Lawsuit against Monsanto proceeds after mediation fails
St. Louis Post-Dispatch
Dec. 30--A class action lawsuit against Monsanto alleging that the company is responsible for contaminated homes and schools near a chemical plant in West Virginia heads toward trial next week after mediation efforts failed.
Residents of Nitro, where a Monsanto plant produced chemicals and herbicides for more than five decades, claim their properties were polluted by dioxins, a highly toxic class of chemicals linked to cancer and other diseases. The plant in Nitro produced, among other compounds, 2,4,5-T, an ingredient in the chemical defoliant Agent Orange, widely used in the Vietnam War. Dioxins are a contaminated byproduct of the manufacturing process.
The lawsuit, filed in 2004, is seeking medical monitoring and regular testing for as many as 80,000 residents. A separate class action also is seeking damages.
Stuart Calwell, the Charleston-based attorney in the class actions, also is representing 200 or so residents of Nitro in personal injury suits, which allege that the dioxins from the Nitro plant led to disease, including cancer.
At least seven lawsuits alleging similar links between Monsanto's plant in Sauget and area residents are pending in St. Clair County Circuit Court.
In 1984, a federal jury found the company was not legally responsible for dioxin poisoning at the Nitro plant but found that dioxin contributed to some of the plaintiffs' health problems.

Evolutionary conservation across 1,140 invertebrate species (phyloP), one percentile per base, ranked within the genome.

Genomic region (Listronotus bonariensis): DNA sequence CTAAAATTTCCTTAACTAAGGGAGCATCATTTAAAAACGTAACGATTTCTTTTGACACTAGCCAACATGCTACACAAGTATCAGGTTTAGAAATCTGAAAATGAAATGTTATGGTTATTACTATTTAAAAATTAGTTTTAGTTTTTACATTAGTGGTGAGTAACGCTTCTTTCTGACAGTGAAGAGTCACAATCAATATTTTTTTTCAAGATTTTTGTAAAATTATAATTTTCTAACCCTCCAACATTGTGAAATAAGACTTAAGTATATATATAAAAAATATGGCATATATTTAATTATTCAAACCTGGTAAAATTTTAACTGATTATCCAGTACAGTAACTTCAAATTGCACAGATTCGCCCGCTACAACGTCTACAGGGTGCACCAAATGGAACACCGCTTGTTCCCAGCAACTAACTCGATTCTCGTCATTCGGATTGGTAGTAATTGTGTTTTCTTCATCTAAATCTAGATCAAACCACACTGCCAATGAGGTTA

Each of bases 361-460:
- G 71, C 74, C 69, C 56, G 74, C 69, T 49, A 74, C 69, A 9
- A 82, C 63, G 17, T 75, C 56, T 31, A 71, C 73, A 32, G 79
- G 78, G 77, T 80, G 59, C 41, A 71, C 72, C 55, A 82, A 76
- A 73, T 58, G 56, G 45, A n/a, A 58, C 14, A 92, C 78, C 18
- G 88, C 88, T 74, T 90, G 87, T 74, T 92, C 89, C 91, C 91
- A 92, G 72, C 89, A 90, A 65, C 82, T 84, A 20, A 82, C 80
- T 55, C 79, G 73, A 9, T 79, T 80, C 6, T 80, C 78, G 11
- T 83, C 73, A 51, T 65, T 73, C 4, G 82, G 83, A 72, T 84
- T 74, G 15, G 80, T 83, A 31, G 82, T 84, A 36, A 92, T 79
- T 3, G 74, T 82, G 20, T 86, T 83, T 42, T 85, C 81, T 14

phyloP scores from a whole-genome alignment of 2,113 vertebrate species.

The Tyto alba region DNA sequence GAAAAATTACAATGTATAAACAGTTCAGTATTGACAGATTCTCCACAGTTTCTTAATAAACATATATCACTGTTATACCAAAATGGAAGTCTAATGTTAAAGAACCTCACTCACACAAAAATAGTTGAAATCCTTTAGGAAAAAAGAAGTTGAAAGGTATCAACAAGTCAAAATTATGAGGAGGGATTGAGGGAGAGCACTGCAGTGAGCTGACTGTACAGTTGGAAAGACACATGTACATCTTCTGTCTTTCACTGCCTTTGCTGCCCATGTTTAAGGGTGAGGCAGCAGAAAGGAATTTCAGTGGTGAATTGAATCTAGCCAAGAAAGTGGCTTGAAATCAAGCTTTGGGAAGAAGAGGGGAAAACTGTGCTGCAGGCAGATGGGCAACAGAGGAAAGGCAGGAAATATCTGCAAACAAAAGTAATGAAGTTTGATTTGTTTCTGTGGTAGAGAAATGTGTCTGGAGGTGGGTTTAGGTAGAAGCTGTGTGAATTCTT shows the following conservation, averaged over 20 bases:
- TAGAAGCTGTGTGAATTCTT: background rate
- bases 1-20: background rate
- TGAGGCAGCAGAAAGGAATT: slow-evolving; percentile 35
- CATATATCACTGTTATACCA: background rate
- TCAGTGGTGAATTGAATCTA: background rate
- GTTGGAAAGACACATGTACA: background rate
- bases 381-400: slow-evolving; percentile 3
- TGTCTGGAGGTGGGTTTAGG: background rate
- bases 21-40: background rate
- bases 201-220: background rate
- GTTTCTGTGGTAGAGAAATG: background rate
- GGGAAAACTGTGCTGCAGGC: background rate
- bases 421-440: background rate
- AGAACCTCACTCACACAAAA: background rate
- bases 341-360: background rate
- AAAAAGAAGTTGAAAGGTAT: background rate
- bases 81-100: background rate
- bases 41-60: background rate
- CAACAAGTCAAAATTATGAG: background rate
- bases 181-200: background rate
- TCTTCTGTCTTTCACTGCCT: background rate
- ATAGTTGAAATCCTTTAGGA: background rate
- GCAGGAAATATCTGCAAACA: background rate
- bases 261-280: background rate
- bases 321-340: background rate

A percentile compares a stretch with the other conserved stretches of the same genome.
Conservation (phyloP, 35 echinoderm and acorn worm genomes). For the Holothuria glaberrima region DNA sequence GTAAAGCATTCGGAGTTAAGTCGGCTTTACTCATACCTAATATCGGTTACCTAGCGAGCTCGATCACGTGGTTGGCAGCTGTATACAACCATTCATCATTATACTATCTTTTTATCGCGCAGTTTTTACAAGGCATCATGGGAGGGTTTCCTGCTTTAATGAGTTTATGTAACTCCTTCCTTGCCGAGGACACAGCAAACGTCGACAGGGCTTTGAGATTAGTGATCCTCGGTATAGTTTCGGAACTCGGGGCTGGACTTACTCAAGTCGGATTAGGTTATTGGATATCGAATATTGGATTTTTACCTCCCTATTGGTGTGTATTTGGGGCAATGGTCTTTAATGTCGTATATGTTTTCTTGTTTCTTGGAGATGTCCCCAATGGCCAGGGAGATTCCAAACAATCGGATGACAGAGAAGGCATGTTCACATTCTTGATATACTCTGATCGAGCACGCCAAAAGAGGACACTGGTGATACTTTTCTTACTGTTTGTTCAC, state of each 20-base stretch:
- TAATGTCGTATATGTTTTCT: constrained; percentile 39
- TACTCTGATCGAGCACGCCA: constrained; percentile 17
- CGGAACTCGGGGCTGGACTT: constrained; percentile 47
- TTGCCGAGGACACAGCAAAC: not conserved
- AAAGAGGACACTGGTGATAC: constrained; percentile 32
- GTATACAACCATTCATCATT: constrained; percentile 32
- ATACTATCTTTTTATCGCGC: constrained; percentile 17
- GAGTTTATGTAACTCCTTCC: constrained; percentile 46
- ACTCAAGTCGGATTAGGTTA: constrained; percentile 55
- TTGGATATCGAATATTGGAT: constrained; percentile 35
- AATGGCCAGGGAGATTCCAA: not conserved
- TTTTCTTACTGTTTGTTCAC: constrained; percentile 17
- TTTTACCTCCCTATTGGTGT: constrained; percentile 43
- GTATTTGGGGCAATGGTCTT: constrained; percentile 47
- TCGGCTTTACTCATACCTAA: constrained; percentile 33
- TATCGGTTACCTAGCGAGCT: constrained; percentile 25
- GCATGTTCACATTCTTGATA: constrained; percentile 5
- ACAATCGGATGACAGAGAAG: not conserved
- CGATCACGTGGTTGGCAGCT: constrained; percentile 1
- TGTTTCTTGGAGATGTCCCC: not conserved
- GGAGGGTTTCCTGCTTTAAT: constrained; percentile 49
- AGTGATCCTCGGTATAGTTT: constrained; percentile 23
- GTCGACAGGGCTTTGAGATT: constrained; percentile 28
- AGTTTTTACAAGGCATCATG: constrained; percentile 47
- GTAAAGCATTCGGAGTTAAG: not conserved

Monsanto said Thursday afternoon that it could not comment on the litigation because of a court order prohibiting either side from talking with the media without court consent.
Monsanto Co., based in Creve Coeur, has distanced itself from what it refers to as the "original Monsanto" and the environmental legacy of its chemical manufacturing business.
The company once consisted of three core businesses -- agricultural herbicides, chemicals and pharmaceuticals. In 2000 the company merged with the pharmaceutical company Pharmacia, and a new Monsanto, based on the agriculture business, was spun off in 2002. The chemical business was spun off as Solutia in 1997, at which point Solutia agreed to absorb the liabilities associated with the chemical business.
Solutia filed for bankruptcy in 2003, later emerging in 2008. In 2008, Monsanto agreed to "assume financial responsibility for certain tort litigation and environmental remediation" related to the chemical business.
Jury selection in the class action will begin Tuesday.
Calwell said in an interview Thursday that the action is designed to monitor residents to catch diseases so they can be treated early.
"This really morphs into a grand exposure experiment," Calwell said. "To see how long it takes to develop disease."
He couldn't be reached later that evening to comment on whether the court had restricted him from speaking on the case.
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